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[liberationtech] some things never change

Eugen Leitl eugen at
Wed Nov 27 01:08:20 PST 2013

(Just who is a radicalizer, these days, in which we have bona
fide dissidents who are persecuted for fighting for our freedoms?)

Top-Secret Document Reveals NSA Spied On Porn Habits As Part Of Plan To
Discredit 'Radicalizers'

Posted: 11/26/2013 11:20 pm EST  |  Updated: 11/26/2013 11:48 pm EST

FOLLOW: NSA Documents, edward snowden, Edward Snowden Nsa, Nsa Muslim Porn,
Nsa Muslim Radicals, Nsa Muslims, Nsa Porn, Nsa Scandal, Nsa Surveillance,
Politics News

WASHINGTON -- The National Security Agency has been gathering records of
online sexual activity and evidence of visits to pornographic websites as
part of a proposed plan to harm the reputations of those whom the agency
believes are radicalizing others through incendiary speeches, according to a
top-secret NSA document. The document, provided by NSA whistleblower Edward
Snowden, identifies six targets, all Muslims, as “exemplars” of how “personal
vulnerabilities” can be learned through electronic surveillance, and then
exploited to undermine a target's credibility, reputation and authority.

The NSA document, dated Oct. 3, 2012, repeatedly refers to the power of
charges of hypocrisy to undermine such a messenger. “A previous SIGINT" -- or
signals intelligence, the interception of communications -- "assessment
report on radicalization indicated that radicalizers appear to be
particularly vulnerable in the area of authority when their private and
public behaviors are not consistent,” the document argues.

Among the vulnerabilities listed by the NSA that can be effectively exploited
are “viewing sexually explicit material online” and “using sexually explicit
persuasive language when communicating with inexperienced young girls.”


The Director of the National Security Agency -- described as "DIRNSA" -- is
listed as the "originator" of the document. Beyond the NSA itself, the listed
recipients include officials with the Departments of Justice and Commerce and
the Drug Enforcement Administration.

"Without discussing specific individuals, it should not be surprising that
the US Government uses all of the lawful tools at our disposal to impede the
efforts of valid terrorist targets who seek to harm the nation and radicalize
others to violence," Shawn Turner, director of public affairs for National
Intelligence, told The Huffington Post in an email Tuesday.

Yet Jameel Jaffer, deputy legal director of the American Civil Liberties
Union, said these revelations give rise to serious concerns about abuse.
"It's important to remember that the NSA’s surveillance activities are
anything but narrowly focused -- the agency is collecting massive amounts of
sensitive information about virtually everyone," he said.

"Wherever you are, the NSA's databases store information about your political
views, your medical history, your intimate relationships and your activities
online," he added. "The NSA says this personal information won't be abused,
but these documents show that the NSA probably defines 'abuse' very

None of the six individuals targeted by the NSA is accused in the document of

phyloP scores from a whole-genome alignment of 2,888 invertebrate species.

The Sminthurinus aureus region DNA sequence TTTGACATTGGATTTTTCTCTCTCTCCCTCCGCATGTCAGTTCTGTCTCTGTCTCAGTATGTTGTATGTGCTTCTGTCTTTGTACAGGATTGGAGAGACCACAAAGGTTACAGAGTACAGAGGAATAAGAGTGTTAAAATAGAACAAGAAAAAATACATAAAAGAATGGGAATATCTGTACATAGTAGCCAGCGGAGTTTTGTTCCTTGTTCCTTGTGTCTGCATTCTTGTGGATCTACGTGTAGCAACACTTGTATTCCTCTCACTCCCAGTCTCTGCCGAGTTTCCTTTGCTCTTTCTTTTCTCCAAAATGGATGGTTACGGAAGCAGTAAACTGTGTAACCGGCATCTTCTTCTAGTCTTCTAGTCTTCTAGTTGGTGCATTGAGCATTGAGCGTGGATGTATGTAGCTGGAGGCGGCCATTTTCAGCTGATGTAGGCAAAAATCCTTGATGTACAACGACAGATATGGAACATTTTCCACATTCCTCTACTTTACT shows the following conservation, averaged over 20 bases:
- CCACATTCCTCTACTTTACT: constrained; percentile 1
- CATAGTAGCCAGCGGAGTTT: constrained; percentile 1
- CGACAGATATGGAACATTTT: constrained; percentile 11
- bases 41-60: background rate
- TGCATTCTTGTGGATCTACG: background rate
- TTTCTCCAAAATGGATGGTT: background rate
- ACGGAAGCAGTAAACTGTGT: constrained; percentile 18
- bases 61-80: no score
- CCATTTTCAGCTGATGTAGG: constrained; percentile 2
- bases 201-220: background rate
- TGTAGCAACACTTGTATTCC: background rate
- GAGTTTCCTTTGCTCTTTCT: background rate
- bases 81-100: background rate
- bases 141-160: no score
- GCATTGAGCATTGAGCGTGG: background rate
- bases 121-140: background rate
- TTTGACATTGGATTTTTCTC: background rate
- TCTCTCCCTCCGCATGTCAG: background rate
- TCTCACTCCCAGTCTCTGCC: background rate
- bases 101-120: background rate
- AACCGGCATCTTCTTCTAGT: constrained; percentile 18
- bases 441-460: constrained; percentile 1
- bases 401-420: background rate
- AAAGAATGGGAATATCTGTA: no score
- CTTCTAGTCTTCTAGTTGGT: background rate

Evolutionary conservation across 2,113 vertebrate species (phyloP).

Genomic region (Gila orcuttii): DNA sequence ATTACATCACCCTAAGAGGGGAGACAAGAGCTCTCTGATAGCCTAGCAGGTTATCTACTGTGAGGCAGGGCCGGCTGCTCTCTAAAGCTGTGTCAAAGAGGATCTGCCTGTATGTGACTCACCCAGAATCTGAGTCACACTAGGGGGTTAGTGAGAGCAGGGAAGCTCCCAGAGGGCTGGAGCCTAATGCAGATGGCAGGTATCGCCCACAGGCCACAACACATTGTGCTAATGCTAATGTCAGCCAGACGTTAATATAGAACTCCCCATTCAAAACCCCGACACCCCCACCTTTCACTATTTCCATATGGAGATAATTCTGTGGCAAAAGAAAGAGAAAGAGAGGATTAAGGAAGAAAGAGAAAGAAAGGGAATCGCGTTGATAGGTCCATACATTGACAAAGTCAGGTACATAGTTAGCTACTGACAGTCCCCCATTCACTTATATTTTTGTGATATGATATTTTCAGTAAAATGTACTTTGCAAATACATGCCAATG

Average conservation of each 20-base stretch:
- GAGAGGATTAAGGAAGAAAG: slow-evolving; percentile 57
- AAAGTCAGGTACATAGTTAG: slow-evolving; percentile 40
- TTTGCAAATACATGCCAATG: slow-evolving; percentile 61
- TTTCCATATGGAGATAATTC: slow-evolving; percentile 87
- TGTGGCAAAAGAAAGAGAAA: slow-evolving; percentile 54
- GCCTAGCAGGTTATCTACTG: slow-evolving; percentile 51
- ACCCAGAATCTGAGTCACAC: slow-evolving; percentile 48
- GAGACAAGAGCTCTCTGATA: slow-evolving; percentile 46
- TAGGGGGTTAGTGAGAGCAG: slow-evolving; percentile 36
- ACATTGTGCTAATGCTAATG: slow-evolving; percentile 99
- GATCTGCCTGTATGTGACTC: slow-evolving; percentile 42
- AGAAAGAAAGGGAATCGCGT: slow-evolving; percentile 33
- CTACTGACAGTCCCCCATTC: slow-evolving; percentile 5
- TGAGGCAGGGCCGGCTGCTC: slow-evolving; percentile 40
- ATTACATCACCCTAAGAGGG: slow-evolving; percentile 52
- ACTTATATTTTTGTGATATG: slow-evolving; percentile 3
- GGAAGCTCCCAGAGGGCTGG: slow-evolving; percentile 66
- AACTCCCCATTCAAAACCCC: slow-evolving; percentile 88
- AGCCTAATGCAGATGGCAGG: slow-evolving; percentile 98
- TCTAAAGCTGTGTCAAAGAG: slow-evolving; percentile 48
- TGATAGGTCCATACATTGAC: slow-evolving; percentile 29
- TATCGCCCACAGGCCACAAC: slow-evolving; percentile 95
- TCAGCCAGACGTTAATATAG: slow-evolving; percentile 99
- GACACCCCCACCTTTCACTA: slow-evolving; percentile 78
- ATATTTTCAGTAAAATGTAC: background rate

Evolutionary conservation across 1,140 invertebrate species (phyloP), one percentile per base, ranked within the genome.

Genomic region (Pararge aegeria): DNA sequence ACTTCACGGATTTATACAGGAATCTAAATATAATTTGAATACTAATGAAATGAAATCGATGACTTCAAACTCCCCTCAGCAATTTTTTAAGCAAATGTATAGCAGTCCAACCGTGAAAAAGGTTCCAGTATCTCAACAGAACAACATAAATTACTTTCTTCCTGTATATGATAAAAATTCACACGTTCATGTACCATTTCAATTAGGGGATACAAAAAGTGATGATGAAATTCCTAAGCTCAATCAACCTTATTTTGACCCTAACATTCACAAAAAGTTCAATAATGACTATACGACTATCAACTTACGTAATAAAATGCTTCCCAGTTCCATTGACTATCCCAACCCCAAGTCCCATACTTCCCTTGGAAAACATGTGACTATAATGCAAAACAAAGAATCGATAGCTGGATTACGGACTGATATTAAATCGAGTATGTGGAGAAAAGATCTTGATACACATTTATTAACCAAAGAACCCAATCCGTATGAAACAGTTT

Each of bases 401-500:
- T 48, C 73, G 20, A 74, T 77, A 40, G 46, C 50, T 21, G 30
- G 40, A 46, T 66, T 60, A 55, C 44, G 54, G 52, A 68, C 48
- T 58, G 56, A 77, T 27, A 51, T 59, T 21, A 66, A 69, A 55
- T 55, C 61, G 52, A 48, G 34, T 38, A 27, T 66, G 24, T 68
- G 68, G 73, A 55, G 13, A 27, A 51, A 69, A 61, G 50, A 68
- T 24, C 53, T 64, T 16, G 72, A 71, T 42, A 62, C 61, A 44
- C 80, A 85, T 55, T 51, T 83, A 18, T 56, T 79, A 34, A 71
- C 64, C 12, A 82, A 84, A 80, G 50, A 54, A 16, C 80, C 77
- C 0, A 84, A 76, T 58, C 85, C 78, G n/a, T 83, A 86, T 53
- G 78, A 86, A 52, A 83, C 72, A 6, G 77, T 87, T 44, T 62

being involved in terror plots. The agency believes they all currently reside
outside the United States. It identifies one of them, however, as a "U.S.
person," which means he is either a U.S. citizen or a permanent resident. A
U.S. person is entitled to greater legal protections against NSA surveillance
than foreigners are.

Stewart Baker, a one-time general counsel for the NSA and a top Homeland
Security official in the Bush administration, said that the idea of using
potentially embarrassing information to undermine targets is a sound one. "If
people are engaged in trying to recruit folks to kill Americans and we can
discredit them, we ought to," said Baker. "On the whole, it's fairer and
maybe more humane" than bombing a target, he said, describing the tactic as
"dropping the truth on them."

Any system can be abused, Baker allowed, but he said fears of the policy
drifting to domestic political opponents don't justify rejecting it. "On that
ground you could question almost any tactic we use in a war, and at some
point you have to say we're counting on our officials to know the
difference," he said.

In addition to analyzing the content of their internet activities, the NSA
also examined the targets' contact lists. The NSA accuses two of the targets
of promoting al Qaeda propaganda, but states that surveillance of the three
English-speakers’ communications revealed that they have "minimal terrorist

In particular, “only seven (1 percent) of the contacts in the study of the
three English-speaking radicalizers were characterized in SIGINT as
affiliated with an extremist group or a Pakistani militant group. An earlier
communications profile of [one of the targets] reveals that 3 of the 213
distinct individuals he was in contact with between 4 August and 2 November
2010 were known or suspected of being associated with terrorism," the
document reads.

The document contends that the three Arabic-speaking targets have more
contacts with affiliates of extremist groups, but does not suggest they
themselves are involved in any terror plots.

Instead, the NSA believes the targeted individuals radicalize people through
the expression of controversial ideas via YouTube, Facebook and other social
media websites. Their audience, both English and Arabic speakers, "includes
individuals who do not yet hold extremist views but who are susceptible to
the extremist message,” the document states. The NSA says the speeches and